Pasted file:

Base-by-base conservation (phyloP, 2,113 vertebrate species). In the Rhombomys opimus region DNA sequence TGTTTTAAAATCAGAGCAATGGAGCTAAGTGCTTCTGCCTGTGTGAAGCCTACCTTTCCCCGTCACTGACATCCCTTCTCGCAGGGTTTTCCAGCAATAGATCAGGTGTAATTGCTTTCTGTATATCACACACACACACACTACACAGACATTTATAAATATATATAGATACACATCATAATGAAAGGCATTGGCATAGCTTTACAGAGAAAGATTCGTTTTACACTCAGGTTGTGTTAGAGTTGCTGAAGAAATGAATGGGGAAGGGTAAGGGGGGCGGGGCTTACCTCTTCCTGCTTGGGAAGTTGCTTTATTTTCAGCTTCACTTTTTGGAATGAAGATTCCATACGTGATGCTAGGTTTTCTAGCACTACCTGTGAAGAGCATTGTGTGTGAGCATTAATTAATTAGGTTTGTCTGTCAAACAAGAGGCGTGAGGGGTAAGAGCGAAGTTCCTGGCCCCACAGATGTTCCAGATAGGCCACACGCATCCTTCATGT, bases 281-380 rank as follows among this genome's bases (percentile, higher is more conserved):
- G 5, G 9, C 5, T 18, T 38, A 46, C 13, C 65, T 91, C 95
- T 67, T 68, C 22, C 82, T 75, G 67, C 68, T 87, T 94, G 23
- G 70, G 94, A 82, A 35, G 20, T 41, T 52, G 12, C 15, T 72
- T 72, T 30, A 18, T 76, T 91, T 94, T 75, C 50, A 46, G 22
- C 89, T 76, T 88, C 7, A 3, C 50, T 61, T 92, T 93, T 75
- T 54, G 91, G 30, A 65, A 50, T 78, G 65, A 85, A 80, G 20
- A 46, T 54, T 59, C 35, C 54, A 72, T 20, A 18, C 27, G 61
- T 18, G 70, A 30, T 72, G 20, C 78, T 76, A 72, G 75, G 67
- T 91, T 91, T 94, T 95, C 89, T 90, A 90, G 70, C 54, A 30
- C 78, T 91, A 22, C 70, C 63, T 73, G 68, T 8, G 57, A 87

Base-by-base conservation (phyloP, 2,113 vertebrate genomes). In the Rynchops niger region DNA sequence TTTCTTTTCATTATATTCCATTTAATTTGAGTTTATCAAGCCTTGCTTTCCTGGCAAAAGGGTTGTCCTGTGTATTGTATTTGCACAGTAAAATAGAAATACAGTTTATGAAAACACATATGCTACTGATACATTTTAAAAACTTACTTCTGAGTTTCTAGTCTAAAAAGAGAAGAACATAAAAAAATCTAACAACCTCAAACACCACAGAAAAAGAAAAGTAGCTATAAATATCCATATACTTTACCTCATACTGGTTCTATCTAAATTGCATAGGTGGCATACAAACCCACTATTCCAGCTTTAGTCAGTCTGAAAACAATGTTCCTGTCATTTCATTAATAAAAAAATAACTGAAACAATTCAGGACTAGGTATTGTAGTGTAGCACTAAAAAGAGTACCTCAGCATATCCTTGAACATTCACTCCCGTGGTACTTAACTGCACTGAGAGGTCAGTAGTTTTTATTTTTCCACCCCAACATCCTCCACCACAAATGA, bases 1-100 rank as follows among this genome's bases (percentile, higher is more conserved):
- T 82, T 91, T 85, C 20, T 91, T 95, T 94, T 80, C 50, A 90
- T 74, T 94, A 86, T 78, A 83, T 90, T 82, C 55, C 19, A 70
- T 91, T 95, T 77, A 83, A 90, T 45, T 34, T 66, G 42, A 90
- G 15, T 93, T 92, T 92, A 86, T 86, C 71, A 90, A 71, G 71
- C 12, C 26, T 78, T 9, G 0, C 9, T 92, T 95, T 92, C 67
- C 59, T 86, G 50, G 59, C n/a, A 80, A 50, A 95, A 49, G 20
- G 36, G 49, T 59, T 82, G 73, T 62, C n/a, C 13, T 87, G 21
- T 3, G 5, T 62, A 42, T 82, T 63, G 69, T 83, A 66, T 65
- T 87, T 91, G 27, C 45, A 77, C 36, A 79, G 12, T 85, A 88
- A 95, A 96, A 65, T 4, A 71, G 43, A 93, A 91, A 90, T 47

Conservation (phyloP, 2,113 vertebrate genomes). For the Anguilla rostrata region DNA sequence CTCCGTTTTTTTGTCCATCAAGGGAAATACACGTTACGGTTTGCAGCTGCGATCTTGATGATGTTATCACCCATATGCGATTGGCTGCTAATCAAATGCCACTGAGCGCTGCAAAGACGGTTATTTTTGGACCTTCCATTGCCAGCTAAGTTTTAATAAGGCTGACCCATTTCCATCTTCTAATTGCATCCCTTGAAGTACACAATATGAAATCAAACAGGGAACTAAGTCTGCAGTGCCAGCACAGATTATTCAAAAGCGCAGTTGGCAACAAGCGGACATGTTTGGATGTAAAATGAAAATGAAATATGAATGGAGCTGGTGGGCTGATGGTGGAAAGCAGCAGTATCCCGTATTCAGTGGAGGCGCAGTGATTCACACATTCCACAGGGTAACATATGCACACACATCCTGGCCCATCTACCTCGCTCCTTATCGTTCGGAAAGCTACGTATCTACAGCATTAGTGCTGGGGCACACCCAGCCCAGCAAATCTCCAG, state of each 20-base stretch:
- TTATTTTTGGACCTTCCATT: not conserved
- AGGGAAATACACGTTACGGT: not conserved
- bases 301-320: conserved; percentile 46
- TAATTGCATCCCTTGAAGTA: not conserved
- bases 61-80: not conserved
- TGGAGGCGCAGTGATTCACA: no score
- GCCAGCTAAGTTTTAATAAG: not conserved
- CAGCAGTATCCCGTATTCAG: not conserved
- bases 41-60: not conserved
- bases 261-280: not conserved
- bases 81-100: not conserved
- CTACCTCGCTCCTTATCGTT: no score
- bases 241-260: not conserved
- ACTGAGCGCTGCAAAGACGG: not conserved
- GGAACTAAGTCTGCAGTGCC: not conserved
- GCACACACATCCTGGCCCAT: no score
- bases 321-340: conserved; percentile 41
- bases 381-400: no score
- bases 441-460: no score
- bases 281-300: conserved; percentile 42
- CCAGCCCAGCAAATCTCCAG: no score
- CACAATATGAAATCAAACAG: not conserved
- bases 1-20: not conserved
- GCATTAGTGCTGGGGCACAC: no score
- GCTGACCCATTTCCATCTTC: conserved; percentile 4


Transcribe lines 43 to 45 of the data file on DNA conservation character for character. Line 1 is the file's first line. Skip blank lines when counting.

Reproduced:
- bases 281-300: conserved; percentile 42
- CCAGCCCAGCAAATCTCCAG: no score
- CACAATATGAAATCAAACAG: not conserved